Carcinoma, Hepatocellular/drug therapy , Carcinoma, Hepatocellular/metabolism , Cell Proliferation/drug effects , Liver Neoplasms/drug therapy , Liver Neoplasms/metabolism , Neuropeptides/pharmacology , Neurotransmitter Agents/pharmacology , Programmed Cell Death 1 Receptor/biosynthesis , Programmed Cell Death 1 Receptor/genetics , T-Lymphocytes/metabolism , CD4-Positive T-Lymphocytes/metabolism , COVID-19/complications , Carcinoma, Hepatocellular/pathology , Dopamine/pharmacology , Dopamine Agonists/pharmacology , Humans , Immunotherapy , Killer Cells, Natural/metabolism , Liver Neoplasms/pathology , Receptors, Glutamate/drug effects , Receptors, Neuropeptide/metabolism , Receptors, Neurotransmitter/metabolism
9.
Front Immunol ; 12: 655934, 2021.
Article in English | MEDLINE | ID: covidwho-1156126

ABSTRACT

COVID-19 manifests with a wide diversity of clinical phenotypes characterized by dysfunctional and exaggerated host immune responses. Many results have been described on the status of the immune system of patients infected with SARS-CoV-2, but there are still aspects that have not been fully characterized or understood. In this study, we have analyzed a cohort of patients with mild, moderate and severe disease. We performed flow cytometric studies and correlated the data with the clinical characteristics and clinical laboratory values of the patients. Both conventional and unsupervised data analyses concluded that patients with severe disease are characterized, among others, by a higher state of activation in all T cell subsets (CD4, CD8, double negative and T follicular helper cells), higher expression of perforin and granzyme B in cytotoxic cells, expansion of adaptive NK cells and the accumulation of activated and immature dysfunctional monocytes which are identified by a low expression of HLA-DR and an intriguing shift in the expression pattern of CD300 receptors. More importantly, correlation analysis showed a strong association between the alterations in the immune cells and the clinical signs of severity. These results indicate that patients with severe COVID-19 have a broad perturbation of their immune system, and they will help to understand the immunopathogenesis of COVID-19.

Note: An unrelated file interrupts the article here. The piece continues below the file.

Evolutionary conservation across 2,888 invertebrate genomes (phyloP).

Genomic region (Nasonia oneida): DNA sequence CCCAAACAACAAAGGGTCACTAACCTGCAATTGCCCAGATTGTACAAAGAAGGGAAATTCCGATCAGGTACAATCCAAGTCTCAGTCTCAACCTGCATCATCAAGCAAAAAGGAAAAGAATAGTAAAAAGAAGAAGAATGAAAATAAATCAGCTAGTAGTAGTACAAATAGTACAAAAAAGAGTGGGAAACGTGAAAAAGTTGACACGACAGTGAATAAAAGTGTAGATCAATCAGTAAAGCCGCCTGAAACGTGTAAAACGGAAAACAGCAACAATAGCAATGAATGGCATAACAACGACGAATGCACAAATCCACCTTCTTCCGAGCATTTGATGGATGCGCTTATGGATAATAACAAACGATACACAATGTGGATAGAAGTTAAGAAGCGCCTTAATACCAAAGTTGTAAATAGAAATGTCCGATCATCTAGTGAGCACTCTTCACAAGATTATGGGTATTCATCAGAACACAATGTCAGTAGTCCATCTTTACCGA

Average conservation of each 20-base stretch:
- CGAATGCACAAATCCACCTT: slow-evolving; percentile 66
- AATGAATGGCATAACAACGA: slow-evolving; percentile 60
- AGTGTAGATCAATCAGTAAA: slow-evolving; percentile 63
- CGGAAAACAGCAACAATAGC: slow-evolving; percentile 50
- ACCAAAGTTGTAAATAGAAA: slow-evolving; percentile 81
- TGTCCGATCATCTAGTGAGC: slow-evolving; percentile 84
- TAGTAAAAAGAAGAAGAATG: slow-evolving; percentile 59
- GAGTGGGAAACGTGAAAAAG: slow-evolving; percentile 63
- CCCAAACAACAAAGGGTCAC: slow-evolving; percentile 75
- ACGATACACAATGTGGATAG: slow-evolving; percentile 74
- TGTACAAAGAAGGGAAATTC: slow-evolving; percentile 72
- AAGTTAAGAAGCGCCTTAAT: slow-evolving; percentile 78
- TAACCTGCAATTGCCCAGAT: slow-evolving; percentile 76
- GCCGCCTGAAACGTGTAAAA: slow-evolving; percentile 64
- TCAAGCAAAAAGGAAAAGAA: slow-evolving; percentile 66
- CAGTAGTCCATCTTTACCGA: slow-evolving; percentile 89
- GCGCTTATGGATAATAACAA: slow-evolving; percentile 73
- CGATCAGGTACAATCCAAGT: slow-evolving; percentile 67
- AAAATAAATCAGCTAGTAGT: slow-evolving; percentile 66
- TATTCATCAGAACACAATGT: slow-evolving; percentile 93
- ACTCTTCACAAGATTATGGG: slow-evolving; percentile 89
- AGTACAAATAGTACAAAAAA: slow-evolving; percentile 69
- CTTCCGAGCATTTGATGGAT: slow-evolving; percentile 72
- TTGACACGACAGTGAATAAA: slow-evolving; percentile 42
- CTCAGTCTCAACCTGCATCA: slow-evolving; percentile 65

Subject(s)
COVID-19/immunology , Cytotoxicity, Immunologic , Killer Cells, Natural/immunology , Lymphocyte Activation , Monocytes/immunology , Receptors, Immunologic/blood , SARS-CoV-2/immunology , T-Lymphocytes/immunology , Aged , COVID-19/blood , COVID-19/diagnosis , COVID-19/virology , Case-Control Studies , Cross-Sectional Studies , Female , Flow Cytometry , Host-Pathogen Interactions , Humans , Immunophenotyping , Killer Cells, Natural/metabolism , Killer Cells, Natural/virology , Male , Middle Aged , Monocytes/metabolism , Monocytes/virology , Phenotype , Severity of Illness Index , T-Lymphocytes/metabolism , T-Lymphocytes/virology
10.
Int J Mol Sci ; 22(6)2021 Mar 15.
Article in English | MEDLINE | ID: covidwho-1136499

ABSTRACT

The coronavirus disease 2019 (COVID-19) pandemic, caused by severe acute respiratory syndrome coronavirus 2 (SARS-CoV-2), has resulted in significant morbidity and mortality across the world, with no current effective treatments available. Recent studies suggest the possibility of a cytokine storm associated with severe COVID-19, similar to the biochemical profile seen in hemophagocytic lymphohistiocytosis (HLH), raising the question of possible benefits that could be derived from targeted immunosuppression in severe COVID-19 patients. We reviewed the literature regarding the diagnosis and features of HLH, particularly secondary HLH, and aimed to identify gaps in the literature to truly clarify the existence of a COVID-19 associated HLH. Diagnostic criteria such as HScore or HLH-2004 may have suboptimal performance in identifying COVID-19 HLH-like presentations, and criteria such as soluble CD163, NK cell activity, or other novel biomarkers may be more useful in identifying this entity.


Subject(s)
COVID-19/complications , COVID-19/diagnosis , Lymphohistiocytosis, Hemophagocytic/diagnosis , Lymphohistiocytosis, Hemophagocytic/etiology , Antigens, CD/metabolism , Antigens, Differentiation, Myelomonocytic/metabolism , Humans , Killer Cells, Natural/metabolism , Receptors, Cell Surface/metabolism , Receptors, Interleukin-2/metabolism , Sepsis/etiology
11.
Sci Signal ; 14(673)2021 03 09.
Article in English | MEDLINE | ID: covidwho-1127536

ABSTRACT